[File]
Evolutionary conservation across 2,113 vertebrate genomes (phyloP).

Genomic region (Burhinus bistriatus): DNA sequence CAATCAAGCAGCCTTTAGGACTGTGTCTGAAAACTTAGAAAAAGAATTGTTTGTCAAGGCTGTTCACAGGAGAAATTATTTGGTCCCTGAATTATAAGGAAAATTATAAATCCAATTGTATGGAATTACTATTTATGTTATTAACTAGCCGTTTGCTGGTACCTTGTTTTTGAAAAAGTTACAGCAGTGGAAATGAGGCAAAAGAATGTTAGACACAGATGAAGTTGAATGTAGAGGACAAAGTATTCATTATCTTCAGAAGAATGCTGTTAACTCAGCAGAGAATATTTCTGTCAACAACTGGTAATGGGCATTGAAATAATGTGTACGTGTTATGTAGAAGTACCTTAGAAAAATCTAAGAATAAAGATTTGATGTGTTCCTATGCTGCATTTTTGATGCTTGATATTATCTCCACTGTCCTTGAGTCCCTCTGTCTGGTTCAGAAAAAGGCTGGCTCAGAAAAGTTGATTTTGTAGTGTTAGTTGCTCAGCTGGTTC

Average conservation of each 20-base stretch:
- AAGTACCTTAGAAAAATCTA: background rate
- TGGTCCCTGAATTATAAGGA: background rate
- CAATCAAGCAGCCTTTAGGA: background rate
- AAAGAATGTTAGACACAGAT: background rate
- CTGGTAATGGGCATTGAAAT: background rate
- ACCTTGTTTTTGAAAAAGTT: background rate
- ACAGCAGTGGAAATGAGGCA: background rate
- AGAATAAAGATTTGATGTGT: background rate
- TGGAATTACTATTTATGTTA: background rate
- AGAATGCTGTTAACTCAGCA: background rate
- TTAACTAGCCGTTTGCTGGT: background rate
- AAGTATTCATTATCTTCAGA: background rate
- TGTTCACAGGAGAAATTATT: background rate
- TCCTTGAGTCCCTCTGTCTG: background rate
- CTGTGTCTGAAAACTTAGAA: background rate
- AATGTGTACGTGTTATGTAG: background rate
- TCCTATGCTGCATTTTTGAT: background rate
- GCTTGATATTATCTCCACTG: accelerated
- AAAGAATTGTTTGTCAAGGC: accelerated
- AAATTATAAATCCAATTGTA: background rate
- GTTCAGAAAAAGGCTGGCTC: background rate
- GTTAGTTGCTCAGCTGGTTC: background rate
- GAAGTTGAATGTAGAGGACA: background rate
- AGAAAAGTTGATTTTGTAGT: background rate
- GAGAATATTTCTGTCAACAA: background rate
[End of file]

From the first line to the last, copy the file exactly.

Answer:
Evolutionary conservation across 2,113 vertebrate genomes (phyloP).

Genomic region (Burhinus bistriatus): DNA sequence CAATCAAGCAGCCTTTAGGACTGTGTCTGAAAACTTAGAAAAAGAATTGTTTGTCAAGGCTGTTCACAGGAGAAATTATTTGGTCCCTGAATTATAAGGAAAATTATAAATCCAATTGTATGGAATTACTATTTATGTTATTAACTAGCCGTTTGCTGGTACCTTGTTTTTGAAAAAGTTACAGCAGTGGAAATGAGGCAAAAGAATGTTAGACACAGATGAAGTTGAATGTAGAGGACAAAGTATTCATTATCTTCAGAAGAATGCTGTTAACTCAGCAGAGAATATTTCTGTCAACAACTGGTAATGGGCATTGAAATAATGTGTACGTGTTATGTAGAAGTACCTTAGAAAAATCTAAGAATAAAGATTTGATGTGTTCCTATGCTGCATTTTTGATGCTTGATATTATCTCCACTGTCCTTGAGTCCCTCTGTCTGGTTCAGAAAAAGGCTGGCTCAGAAAAGTTGATTTTGTAGTGTTAGTTGCTCAGCTGGTTC

Average conservation of each 20-base stretch:
- AAGTACCTTAGAAAAATCTA: background rate
- TGGTCCCTGAATTATAAGGA: background rate
- CAATCAAGCAGCCTTTAGGA: background rate
- AAAGAATGTTAGACACAGAT: background rate
- CTGGTAATGGGCATTGAAAT: background rate
- ACCTTGTTTTTGAAAAAGTT: background rate
- ACAGCAGTGGAAATGAGGCA: background rate
- AGAATAAAGATTTGATGTGT: background rate
- TGGAATTACTATTTATGTTA: background rate
- AGAATGCTGTTAACTCAGCA: background rate
- TTAACTAGCCGTTTGCTGGT: background rate
- AAGTATTCATTATCTTCAGA: background rate
- TGTTCACAGGAGAAATTATT: background rate
- TCCTTGAGTCCCTCTGTCTG: background rate
- CTGTGTCTGAAAACTTAGAA: background rate
- AATGTGTACGTGTTATGTAG: background rate
- TCCTATGCTGCATTTTTGAT: background rate
- GCTTGATATTATCTCCACTG: accelerated
- AAAGAATTGTTTGTCAAGGC: accelerated
- AAATTATAAATCCAATTGTA: background rate
- GTTCAGAAAAAGGCTGGCTC: background rate
- GTTAGTTGCTCAGCTGGTTC: background rate
- GAAGTTGAATGTAGAGGACA: background rate
- AGAAAAGTTGATTTTGTAGT: background rate
- GAGAATATTTCTGTCAACAA: background rate